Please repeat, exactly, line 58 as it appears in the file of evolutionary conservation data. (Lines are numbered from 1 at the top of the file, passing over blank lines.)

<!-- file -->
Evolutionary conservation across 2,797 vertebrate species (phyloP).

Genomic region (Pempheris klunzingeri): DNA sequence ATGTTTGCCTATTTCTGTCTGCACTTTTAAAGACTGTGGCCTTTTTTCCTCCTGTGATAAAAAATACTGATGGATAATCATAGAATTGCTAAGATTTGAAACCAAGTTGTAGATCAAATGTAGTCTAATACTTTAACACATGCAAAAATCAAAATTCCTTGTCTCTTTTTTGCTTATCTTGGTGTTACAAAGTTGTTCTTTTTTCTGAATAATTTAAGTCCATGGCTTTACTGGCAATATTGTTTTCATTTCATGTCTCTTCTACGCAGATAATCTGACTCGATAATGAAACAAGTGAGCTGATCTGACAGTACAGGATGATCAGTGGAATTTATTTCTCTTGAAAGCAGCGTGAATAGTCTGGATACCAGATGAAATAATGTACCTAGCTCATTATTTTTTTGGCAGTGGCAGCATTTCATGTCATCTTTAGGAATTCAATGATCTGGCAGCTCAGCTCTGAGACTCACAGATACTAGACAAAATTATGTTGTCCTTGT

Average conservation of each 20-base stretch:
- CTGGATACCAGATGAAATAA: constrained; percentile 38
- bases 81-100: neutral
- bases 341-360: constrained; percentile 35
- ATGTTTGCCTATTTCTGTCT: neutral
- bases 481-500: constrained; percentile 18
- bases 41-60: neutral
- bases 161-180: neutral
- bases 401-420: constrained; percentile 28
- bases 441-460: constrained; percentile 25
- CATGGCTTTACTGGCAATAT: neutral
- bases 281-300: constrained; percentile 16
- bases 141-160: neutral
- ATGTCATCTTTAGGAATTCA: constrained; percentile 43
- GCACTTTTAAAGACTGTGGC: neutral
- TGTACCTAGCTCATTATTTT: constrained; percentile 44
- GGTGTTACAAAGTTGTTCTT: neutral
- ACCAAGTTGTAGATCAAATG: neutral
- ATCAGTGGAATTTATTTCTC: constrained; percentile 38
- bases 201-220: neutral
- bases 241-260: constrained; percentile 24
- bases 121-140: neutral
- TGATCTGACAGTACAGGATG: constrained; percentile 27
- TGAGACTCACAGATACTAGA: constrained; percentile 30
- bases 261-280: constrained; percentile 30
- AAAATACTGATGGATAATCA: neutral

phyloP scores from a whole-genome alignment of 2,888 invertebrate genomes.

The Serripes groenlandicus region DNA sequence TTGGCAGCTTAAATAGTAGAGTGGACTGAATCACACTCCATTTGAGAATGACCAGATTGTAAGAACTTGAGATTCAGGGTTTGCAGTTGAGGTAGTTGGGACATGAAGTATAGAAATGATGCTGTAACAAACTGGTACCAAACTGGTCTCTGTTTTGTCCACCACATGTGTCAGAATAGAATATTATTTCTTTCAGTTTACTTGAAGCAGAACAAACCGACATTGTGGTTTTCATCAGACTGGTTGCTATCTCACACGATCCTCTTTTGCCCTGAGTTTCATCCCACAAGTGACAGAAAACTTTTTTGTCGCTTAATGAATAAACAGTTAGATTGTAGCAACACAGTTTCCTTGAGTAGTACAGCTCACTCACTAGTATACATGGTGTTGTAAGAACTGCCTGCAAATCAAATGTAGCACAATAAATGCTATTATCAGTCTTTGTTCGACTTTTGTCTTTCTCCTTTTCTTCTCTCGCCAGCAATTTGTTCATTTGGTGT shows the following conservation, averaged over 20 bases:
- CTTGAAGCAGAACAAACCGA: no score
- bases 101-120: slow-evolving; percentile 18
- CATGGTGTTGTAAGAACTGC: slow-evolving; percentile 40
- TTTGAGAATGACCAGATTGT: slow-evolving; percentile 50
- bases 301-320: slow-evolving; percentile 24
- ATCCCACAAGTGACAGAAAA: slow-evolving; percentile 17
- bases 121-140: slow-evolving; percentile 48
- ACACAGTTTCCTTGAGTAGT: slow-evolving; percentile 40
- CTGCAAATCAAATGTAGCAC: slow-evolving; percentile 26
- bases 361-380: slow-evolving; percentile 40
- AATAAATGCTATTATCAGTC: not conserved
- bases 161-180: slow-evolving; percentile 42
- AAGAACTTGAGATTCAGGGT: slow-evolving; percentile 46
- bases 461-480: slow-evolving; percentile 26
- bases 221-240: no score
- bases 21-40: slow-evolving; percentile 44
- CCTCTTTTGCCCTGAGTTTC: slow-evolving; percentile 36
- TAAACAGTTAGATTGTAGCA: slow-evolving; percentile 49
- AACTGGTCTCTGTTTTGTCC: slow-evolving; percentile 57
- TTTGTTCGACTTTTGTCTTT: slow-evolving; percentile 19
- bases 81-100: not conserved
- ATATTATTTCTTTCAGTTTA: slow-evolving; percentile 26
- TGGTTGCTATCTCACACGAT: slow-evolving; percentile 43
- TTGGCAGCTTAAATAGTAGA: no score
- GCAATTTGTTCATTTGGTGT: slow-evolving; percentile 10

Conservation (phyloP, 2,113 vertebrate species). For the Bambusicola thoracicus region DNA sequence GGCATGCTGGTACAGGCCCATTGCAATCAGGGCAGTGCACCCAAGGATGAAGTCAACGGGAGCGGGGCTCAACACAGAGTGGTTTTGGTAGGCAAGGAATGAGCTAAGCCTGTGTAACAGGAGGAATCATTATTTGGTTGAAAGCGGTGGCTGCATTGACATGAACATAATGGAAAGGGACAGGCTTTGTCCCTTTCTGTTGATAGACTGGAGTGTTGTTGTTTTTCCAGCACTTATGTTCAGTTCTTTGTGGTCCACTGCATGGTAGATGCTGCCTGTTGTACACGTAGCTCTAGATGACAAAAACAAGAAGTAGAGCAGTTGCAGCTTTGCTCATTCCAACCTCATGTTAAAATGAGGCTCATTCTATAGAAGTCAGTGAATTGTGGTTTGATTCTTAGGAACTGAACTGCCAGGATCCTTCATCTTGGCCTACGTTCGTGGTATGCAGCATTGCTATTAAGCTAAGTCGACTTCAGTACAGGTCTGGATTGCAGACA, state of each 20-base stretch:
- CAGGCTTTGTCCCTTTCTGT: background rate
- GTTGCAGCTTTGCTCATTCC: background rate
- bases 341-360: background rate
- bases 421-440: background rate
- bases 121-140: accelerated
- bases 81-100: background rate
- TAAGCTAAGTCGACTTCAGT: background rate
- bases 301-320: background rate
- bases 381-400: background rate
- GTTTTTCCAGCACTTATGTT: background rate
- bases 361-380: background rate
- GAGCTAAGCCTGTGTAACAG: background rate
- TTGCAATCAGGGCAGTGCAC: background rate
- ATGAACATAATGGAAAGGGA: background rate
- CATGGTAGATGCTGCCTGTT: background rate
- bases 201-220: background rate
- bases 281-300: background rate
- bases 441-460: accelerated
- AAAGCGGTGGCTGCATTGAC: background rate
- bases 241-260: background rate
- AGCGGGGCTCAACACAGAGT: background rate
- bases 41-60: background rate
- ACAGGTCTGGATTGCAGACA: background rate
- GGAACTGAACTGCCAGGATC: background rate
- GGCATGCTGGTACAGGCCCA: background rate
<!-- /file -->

- GTTGCAGCTTTGCTCATTCC: background rate